Brutal Stabbing of Candidate Further Clouds an Already Uncertain Presidential Race in Brazil

The article below was updated 9/13/2018 by the author to reflect the latest public opinion polls and recent developments in the presidential campagin in Brazil.

Before the September 6th stabbing of ultraconservative presidential candidate Jair Bolsonaro during a campaign rally in the city of Juiz de Fora, this year’s presidential and general election season was already the most tense, divisive, and unpredictable in memory. The attack made it even more so. It certainly generated sympathy for Bolsonaro, a congressman known for his extreme views. An Ibope survey published on Tuesday, September 11 showed voters’ preference for the congressman rose from 22 percent to 26 percent,. But his rejection rate remained high, notably at 50 percent among women. The four viable contenders for a spot in the runoff against Bolsonaro appeared technically tied. Further clouding the picture, on the evening of September 12, the congressman was rushed back to the operating room for an emergency procedure to deal with the causes of a swelling of his intestines. The doctors said surgery went well but, according to the campaign, will prolong Bolsonaro’s stay in the hospital until at least the first round of voting on October 7, and may also prevent him from personally campaigning before the runoff scheduled for October 28.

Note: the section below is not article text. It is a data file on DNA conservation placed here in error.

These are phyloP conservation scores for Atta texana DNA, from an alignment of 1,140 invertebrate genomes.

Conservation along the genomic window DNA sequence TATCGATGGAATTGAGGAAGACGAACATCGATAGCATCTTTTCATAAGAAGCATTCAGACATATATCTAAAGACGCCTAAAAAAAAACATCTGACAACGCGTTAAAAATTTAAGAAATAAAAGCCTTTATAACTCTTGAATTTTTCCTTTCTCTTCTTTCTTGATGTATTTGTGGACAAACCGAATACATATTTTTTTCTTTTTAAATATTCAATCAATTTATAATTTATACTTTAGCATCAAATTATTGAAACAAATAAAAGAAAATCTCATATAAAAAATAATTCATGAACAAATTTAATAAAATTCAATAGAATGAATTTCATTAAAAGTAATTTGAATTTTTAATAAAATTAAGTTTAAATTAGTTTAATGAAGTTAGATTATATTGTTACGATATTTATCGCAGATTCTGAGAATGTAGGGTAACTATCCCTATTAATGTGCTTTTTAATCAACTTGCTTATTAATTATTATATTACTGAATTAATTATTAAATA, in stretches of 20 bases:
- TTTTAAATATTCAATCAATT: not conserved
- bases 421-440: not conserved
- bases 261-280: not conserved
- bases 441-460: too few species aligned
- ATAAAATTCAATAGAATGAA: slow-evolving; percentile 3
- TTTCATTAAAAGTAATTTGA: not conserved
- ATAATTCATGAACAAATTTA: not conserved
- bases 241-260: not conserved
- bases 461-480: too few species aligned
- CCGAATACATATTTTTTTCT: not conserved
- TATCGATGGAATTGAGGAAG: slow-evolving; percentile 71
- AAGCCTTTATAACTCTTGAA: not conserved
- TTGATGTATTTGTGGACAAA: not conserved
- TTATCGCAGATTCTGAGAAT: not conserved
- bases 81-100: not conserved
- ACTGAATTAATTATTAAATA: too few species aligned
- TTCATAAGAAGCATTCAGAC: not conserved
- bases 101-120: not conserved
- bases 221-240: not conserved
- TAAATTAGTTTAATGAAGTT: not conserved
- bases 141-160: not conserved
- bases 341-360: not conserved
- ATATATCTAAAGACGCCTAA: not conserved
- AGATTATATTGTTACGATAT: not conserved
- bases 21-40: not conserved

Aware of voters’ frustration with rampant crime, massive corruption scandals involving all major political parties, and the lingering effects of Brazil’s longest and deepest economic recession, as well as the public’s distain for traditional politicians, candidates had engaged from the start in a debasing spectacle of public recrimination instead of addressing Brazil’s pressing problems and offering solutions. The aggressor, a 40 year old bricklayer who was arrested on the spot, told police he had acted for personal reasons. Despite his past affiliation with a small leftist party, his incoherent postings on Facebook and information provided by relatives about his poor mental state suggested the crime had no apparent political motivation (but it remains under investigation).

A poisoned race